Unforeseen Incidents Review
The best surprises are the ones you truly haven’t the slightest inkling about. Like booting up a game with a horrendous title, such as Unforeseen Incidents, and then being blown away by just how damn good it is. This isn’t just a point-and-click, it’s a serious return to puzzle solving which wouldn’t feel out of place if LucasArts had slapped a logo on it. You’ll scour the environment for items. You’ll smash objects together when it looks like it might make sense to do so. You’ll chat to various people with numerous problems that need solving. All of the staples are here, but while these essentials might make for a half-decent adventure game, what lifts it further is an intriguing story delivered by a wonderful voice cast.
Yelltown’s handyman Harper Pendrell is the game’s protagonist, an electronics tinkerer who comes across an outbreak of a mysterious disease in his small town. After watching the effects of the illness first-hand, he wastes no time in getting help from his Scottish scientist friend Rupert, and intrepid local reporter Jane to find out what is happening. Who is the medical company with an emergency number being plastered on posters all over town? How did the disease start? And is there anything that can be done to stop it?
It may sound grim, but the mood of the game is generally light. Matthew Curtis imbues Harper’s lines with a delivery on the right side of wry. He’s a genuinely affable chap, and the same can be said for most of the population you’ll meet. It’s often too easy for the focus of a point-and-click’s writing to get sucked into a protagonist’s personality, rather than the overall game. If a main character is mean for no reason, it doesn’t make playing them fun. The opposite is true here: Harper wants to help, and will go out of his way to do so. Sure, there are quips galore and funny asides as he recalls how his life hasn’t really turned out the way he hoped, but he’s never malicious. His relationships with the townsfolk seem believable, just as his friendships with a hotel manager and the guy who looks after the local dump feel real.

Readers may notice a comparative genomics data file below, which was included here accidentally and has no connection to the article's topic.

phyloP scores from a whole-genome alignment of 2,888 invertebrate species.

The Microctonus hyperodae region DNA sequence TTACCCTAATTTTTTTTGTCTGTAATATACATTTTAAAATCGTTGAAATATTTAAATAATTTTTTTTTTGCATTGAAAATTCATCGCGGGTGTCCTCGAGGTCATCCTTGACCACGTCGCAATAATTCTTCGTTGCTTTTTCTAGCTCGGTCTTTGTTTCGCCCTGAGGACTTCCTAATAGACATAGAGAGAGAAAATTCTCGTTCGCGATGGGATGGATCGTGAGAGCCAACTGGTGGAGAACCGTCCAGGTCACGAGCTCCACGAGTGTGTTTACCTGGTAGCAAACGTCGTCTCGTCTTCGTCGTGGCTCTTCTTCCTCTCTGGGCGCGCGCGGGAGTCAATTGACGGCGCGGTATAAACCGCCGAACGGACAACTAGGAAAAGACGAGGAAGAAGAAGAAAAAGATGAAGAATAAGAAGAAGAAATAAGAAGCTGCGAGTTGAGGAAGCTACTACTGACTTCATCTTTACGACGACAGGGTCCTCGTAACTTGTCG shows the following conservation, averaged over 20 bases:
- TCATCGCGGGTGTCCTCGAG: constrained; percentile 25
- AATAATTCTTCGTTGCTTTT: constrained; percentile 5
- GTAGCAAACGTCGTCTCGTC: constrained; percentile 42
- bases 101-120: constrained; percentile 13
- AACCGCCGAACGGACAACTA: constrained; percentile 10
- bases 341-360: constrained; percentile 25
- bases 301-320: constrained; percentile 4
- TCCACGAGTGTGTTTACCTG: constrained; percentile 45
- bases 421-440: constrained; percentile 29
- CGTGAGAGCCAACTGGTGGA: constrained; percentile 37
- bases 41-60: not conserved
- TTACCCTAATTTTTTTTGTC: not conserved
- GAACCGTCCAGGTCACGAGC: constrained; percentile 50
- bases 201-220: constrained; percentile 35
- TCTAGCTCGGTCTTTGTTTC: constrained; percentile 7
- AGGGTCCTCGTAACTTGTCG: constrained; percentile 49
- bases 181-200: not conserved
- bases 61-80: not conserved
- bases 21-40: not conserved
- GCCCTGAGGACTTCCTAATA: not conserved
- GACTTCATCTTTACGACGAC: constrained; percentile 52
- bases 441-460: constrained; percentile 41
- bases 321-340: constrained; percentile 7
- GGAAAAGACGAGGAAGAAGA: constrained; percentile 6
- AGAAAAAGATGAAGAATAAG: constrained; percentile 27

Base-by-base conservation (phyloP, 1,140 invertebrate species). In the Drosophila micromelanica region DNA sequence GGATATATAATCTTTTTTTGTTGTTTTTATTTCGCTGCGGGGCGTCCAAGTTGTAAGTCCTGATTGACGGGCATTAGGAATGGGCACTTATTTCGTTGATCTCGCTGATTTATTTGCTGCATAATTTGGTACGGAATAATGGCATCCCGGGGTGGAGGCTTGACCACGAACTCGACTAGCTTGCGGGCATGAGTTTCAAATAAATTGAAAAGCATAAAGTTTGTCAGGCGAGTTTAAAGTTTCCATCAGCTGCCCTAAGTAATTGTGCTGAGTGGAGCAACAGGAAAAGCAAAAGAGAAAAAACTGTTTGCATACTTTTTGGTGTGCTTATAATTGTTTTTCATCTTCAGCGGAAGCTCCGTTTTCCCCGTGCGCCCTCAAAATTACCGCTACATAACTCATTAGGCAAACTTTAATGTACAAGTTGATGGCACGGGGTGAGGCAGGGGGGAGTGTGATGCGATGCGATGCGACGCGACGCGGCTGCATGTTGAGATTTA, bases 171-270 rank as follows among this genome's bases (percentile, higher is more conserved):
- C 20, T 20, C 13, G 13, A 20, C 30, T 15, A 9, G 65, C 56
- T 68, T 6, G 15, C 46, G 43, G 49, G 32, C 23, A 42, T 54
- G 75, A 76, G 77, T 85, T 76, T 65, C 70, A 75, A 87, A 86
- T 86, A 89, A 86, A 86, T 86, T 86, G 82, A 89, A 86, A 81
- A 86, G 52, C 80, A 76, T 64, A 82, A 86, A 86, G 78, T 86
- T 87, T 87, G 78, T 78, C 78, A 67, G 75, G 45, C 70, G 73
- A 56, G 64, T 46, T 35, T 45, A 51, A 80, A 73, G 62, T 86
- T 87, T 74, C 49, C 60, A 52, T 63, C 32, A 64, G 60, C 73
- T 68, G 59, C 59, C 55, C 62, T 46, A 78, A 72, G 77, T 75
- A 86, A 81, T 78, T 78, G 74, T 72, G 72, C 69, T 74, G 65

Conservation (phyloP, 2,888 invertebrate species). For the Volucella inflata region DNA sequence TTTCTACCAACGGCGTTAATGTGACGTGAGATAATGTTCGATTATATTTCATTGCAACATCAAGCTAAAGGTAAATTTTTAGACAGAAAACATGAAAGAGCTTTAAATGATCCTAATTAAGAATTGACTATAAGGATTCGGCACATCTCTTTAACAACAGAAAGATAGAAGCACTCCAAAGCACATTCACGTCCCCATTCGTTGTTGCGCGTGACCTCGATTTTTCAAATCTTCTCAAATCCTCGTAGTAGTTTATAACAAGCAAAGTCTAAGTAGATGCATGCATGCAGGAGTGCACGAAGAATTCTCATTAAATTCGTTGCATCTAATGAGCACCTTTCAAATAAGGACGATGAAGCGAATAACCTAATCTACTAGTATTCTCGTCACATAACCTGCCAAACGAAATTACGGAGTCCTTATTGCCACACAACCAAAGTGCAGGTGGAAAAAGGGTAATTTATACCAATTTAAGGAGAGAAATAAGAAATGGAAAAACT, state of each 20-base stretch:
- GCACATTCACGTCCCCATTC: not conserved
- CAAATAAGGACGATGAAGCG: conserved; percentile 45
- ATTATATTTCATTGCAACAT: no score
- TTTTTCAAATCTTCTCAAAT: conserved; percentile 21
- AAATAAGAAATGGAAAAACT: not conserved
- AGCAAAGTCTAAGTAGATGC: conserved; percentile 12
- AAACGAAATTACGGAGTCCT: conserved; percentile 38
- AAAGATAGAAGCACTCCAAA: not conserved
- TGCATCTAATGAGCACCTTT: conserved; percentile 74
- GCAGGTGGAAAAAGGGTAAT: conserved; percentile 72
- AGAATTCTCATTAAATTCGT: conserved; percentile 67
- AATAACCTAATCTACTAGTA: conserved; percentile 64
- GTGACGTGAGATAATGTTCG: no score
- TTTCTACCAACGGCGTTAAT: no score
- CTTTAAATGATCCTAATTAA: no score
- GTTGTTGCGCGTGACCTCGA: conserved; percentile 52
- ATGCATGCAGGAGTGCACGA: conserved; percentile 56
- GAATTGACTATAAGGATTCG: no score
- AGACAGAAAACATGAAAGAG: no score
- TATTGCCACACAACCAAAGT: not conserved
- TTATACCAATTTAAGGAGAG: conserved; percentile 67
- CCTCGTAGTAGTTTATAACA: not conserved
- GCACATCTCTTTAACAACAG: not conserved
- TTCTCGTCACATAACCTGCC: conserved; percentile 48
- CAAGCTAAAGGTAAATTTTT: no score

In establishing this baseline for the main character being a good egg, the game takes a natural next step in making the puzzles fit into the world. If Harper needs car parts but his buddy at the scrapheap wants a drink in return, who is Harper to say no? When the hotel receptionist laments the fact that he’s missing a huge sports game, it seems fitting for Harper to fix up a battered TV to help him watch it — and get access to the hotel’s guest book and phone at the same time. You’ll pick up a lot of items on your travels and while most of them will be used some of them will remain as red herrings, or simply set dressing. They all add to the small town atmosphere while establishing Harper as a competent guy who can turn his hand to most things. Even so, the puzzles you’ll encounter are usually logical and a combination of careful listening to Harper’s prompts or eagle-eyed perusal of the environments and the items you’re carrying will usually see you through. There are a couple of exceptions later on which felt like they relied a little too much on trial and error, but these are blips in an otherwise excellent set of challenges.
We’ve mentioned the voice acting, but its quality should be reiterated alongside the stunning hand-inked art style and the music: you simply won’t expect the game to be as good as this, especially given it’s delivered by a tiny indie outfit. Backwoods Entertainment has created not just one, but two versions of the script — one for their native German base, and one crafted by comedian Alasdair Beckett-King. It’s a smart move, sidestepping the awkwardness of translating cross-Channel humour to an English audience. Beckett-King has experience in the genre too, having created the lovely Nelly Cootalot. The script is sharp enough to handle an array of jokes, most of which hit their mark, and some of which are laugh-out-loud funny. Yet none of them are at the expense of another person for the sake of cheap giggles.
The story itself draws from the likes of 80s and 90s conspiracy shows like Twin Peaks, The X-Files, Millennium and so on, though while that seam has been mined over the years, Unforeseen Incidents takes that familiarity and rolls with it, sometimes throwing up some shocking twists you wouldn’t expect from an otherwise amiable adventure. It isn’t short either, clocking in at around ten hours which feels generous for the modest outlay.
Where the game does fall short is in its rough edges: the constant back and forth between locales, an inventory which is often excruciating to use (we’re looking at you, multi-tool) and an ending that doesn’t quite do justice to the high bar the rest of the game sets. Even so, this is a point-and-click for true fans of the stable, and one that took us completely unawares. We’d expected a competent entry into a crowded genre, but the release of an adventure game this good? That’s an incident we simply didn’t foresee.
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